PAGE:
When we describe or define things, whether they be objects or materials or, more generally, events of any kind, we can only do it in terms of our direct or indirect perception of their properties, in fact we could argue that things just are their properties. However, space is not something the properties of which we can directly perceive, that is we cannot see, hear, touch, taste or smell it, and it is very difficult to describe something that does not affect any of our senses.
- Our inability to sense space in any way makes it almost impossible to describe.
- The are only two ways we can know an object, material or event, the first is through a description of its properties and the second through direct contact with it.
- Asking what space is implies that it is something more than the sum of its properties.
- Only absolute space gives the necessary degree of substantiality to support the properties that we are able to infer.
- Whether space does play an active role in the movement of light, or whether it simply allows light to traverse it, means that the medium of space is at least compatible with energy.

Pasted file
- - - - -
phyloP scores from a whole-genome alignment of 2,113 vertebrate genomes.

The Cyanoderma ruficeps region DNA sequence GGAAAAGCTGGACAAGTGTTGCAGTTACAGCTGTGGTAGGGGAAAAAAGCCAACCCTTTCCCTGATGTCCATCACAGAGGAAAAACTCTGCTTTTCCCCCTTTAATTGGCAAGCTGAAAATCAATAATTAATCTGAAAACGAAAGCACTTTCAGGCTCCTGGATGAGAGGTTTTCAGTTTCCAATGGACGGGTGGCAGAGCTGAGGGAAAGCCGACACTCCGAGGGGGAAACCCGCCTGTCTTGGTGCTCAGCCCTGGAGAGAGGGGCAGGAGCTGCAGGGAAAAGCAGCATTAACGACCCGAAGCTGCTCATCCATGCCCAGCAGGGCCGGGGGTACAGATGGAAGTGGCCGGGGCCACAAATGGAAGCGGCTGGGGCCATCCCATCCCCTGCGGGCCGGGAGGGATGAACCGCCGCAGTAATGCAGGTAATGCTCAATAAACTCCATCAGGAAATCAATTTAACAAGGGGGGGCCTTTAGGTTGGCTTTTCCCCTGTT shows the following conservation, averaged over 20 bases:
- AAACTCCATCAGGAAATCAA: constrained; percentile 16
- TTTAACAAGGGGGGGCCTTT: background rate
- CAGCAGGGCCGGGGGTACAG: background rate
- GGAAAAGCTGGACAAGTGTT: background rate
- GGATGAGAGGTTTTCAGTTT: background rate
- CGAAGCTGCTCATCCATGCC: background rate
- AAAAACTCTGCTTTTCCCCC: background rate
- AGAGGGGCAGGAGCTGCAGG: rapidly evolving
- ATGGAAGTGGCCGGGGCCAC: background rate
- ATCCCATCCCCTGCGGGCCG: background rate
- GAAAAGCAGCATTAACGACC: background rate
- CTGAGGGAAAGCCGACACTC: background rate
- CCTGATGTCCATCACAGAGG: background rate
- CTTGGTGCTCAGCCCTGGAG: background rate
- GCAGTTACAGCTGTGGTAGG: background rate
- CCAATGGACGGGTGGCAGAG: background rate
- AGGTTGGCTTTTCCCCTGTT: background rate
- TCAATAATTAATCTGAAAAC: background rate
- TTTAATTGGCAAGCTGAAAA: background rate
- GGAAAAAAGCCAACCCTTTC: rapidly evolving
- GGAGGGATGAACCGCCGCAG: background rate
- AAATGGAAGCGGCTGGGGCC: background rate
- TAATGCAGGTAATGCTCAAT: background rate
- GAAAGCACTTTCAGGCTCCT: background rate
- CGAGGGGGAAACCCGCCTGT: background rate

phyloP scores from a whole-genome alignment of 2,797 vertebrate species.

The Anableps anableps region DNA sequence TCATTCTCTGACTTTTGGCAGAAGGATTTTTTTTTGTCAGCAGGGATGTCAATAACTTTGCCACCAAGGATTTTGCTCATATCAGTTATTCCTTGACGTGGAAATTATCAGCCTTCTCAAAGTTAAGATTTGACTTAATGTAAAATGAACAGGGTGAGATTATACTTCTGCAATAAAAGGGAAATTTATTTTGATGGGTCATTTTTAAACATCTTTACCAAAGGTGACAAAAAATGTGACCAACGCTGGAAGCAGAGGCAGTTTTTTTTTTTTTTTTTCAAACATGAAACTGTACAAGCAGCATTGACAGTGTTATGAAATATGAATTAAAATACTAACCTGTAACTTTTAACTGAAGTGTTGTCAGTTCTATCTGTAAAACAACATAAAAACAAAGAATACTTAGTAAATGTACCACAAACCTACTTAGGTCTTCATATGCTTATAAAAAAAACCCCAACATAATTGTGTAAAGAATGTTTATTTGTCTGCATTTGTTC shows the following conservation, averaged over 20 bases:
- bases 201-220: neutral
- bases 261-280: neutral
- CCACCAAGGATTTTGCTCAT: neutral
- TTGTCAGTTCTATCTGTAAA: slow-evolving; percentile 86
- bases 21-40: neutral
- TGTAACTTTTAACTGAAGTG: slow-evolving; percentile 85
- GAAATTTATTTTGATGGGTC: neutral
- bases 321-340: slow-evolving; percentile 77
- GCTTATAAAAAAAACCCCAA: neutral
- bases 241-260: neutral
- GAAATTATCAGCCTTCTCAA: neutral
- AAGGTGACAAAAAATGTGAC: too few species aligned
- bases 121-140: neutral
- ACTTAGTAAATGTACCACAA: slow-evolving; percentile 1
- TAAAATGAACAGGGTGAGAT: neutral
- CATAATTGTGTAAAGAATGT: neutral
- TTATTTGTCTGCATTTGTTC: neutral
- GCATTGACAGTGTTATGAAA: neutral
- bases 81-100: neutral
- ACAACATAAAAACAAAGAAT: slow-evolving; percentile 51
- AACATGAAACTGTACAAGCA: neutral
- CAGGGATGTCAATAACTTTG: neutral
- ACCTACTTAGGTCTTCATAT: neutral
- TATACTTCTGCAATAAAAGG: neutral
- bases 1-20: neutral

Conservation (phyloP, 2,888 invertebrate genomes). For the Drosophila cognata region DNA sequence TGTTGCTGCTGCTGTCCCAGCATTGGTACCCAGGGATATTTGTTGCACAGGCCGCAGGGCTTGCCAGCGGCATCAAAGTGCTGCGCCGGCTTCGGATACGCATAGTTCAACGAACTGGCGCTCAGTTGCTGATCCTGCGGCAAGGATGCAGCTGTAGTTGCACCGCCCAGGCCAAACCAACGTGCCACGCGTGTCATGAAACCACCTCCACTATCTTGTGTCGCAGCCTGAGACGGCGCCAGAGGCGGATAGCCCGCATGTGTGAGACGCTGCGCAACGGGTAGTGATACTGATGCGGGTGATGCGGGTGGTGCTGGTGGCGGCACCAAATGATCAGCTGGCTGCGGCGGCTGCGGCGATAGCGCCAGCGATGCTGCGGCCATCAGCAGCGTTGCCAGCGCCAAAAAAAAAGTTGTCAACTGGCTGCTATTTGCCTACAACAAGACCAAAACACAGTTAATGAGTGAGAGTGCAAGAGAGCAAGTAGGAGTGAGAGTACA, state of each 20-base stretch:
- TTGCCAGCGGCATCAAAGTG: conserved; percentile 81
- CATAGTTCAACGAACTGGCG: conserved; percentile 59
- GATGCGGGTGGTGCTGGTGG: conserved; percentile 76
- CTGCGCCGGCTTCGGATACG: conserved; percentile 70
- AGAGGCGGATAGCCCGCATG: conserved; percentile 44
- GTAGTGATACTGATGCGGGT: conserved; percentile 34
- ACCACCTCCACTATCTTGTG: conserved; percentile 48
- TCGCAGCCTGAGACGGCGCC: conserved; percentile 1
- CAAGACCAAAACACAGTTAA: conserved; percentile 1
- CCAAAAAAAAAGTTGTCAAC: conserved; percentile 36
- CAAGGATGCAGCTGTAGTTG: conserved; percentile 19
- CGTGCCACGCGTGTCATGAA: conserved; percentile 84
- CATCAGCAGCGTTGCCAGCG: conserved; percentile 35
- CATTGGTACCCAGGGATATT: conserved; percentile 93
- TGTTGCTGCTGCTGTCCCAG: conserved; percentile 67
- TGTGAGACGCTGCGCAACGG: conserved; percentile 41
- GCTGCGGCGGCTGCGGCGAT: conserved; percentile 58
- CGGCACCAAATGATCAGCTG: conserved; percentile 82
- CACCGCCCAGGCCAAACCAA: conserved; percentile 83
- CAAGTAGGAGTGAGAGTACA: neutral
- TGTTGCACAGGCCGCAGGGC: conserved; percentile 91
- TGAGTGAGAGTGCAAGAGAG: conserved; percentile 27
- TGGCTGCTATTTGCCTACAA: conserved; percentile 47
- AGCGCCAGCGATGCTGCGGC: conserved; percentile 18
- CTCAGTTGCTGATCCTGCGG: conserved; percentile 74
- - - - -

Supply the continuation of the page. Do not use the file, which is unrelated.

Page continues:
- Does space precede both energy and matter?
- If space is ponderable material it can exist only as either discrete elements or as a continuum.
- Postulating that space is material and discrete, requires the relationist view of space, which we have rejected.
- We also conclude that a continuum of material space is not possible.
- The alternative that we will consider from this point on is that space is an energy field.
I acknowledge that we have reached this stage by a process of eliminating the material alternatives rather than by a process of deducing or modelling the energy alternative, however, on the basis that there do not seem to be any other viable alternatives, we will continue with the next part of determining the nature of space as an energy field; the creation of event cells.
As with all philosophy, this is a journey of inquiry; enjoy the journey!